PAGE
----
Natural Language Processing is Fun!

Saurabh Deshmukh (~saurabh15)


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Description:

Computers are great at working with structured data like spreadsheets and database tables. But us humans usually communicate in words, not in tables. Unfortunately we don’t live in this alternate version of history where all data is structured. That’s unfortunate for computers. A lot of information in the world is unstructured — raw text in English or another human language. How can we get a computer to understand unstructured text and extract data from it? Natural Language Processing, or NLP, is the sub-field of AI that is focused on enabling computers to understand and process human languages. As long as computers have been around, programmers have been trying to write programs that understand languages like English. The reason is pretty obvious — humans have been writing things down for thousands of years and it would be really helpful if a computer could read and understand all that data.

Computers can’t yet truly understand English in the way that humans do — but they can already do a lot! In certain limited areas, what you can do with NLP already seems like magic. You might be able to save a lot of time by applying NLP techniques to your own projects. And even better, the latest advances in NLP are easily accessible through open source Python libraries like spaCy, textacy, and neuralcoref. What you can do with just a few lines of python is amazing. Extracting meaning from text is hard. The process of reading and understanding English is very complex. Doing anything complicated in machine learning usually means building a pipeline. The idea is to break up your problem into very small pieces and then use machine learning to solve each smaller piece separately. And that's exactly the strategy we use for NLP.

Steps for building a pipeline:

  1. Sentence Segmentation - Break the text apart into separate sentences.
  2. Word Tokenization - Break the sentence into separate words.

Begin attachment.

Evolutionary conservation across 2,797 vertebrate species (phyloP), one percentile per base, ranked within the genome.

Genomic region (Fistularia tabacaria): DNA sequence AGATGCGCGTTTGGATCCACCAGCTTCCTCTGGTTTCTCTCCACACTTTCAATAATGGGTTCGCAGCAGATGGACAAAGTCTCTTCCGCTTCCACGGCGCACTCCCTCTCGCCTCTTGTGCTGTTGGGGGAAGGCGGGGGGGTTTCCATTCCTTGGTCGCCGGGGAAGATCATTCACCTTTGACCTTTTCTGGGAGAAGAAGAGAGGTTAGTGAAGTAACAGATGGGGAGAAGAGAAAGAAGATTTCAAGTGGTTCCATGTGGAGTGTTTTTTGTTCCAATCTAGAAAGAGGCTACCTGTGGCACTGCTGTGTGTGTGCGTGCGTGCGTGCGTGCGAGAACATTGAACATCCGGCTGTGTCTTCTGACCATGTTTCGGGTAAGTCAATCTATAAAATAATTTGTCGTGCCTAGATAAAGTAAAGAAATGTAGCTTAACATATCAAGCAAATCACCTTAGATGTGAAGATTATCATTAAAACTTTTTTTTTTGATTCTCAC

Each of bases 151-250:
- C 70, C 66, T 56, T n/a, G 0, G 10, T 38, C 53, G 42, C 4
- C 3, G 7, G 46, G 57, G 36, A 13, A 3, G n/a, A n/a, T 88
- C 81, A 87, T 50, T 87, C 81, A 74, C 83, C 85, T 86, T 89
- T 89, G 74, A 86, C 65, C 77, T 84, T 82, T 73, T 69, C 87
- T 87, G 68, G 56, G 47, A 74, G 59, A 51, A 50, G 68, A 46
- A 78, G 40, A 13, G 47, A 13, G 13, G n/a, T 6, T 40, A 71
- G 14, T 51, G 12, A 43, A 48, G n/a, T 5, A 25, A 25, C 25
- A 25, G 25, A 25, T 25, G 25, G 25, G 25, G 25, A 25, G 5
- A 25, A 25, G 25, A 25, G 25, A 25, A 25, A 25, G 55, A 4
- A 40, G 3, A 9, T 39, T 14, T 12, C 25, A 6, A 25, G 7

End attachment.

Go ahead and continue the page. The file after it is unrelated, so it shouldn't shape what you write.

3. Predicting Parts of Speech for each token - Here, we look at each token and try to guess its part of speech — whether it is a noun, a verb, an adjective and so on.
  4. Text Lemmatization -  Figuring out the most basic form or lemma of each word in the sentence.
  5. Identifying Stop Words - Words that you might want to filter out before doing any statistical analysis.
  6. Dependency Parsing - Figure out how all the words in our sentence relate to each other.
  7. Named Entity Recognition (NER) - The goal of Named Entity Recognition, or NER, is to detect and label these nouns with the real-world concepts that they represent.
  8. Coreference Resolution - The goal is to figure out this same mapping by tracking pronouns across sentences.

Going through thousands of documents and trying to redact all the names by hand could take years. But with NLP, it’s a breeze. My talk will help you understand what Natural Language processing is, and by the time my talk is over, you will have a brief overview of natural language processing.

Prerequisites:

  1. Basic idea of what Natural Language Processing (NLP) is.

Content URLs:

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Speaker Info:

Myself Saurabh Sunil Deshmukh, currently pursuing my B.E. (Computer Science and Engineering ) from Government college of Engineering Aurangabad, Maharashtra. I started with python four months before considering its scope and popularity in data science and machine learning. I have also studied Big Data analytics using Apache Spark and Apache Hadoop. I would love to share my (just started) journey into data science also eager to hear from everyone else.

Speaker Links:

https://www.linkedin.com/in/saurabh-deshmukh-981168149/

Section: Data science
Type: Talks
Target Audience: Intermediate
Last Updated:

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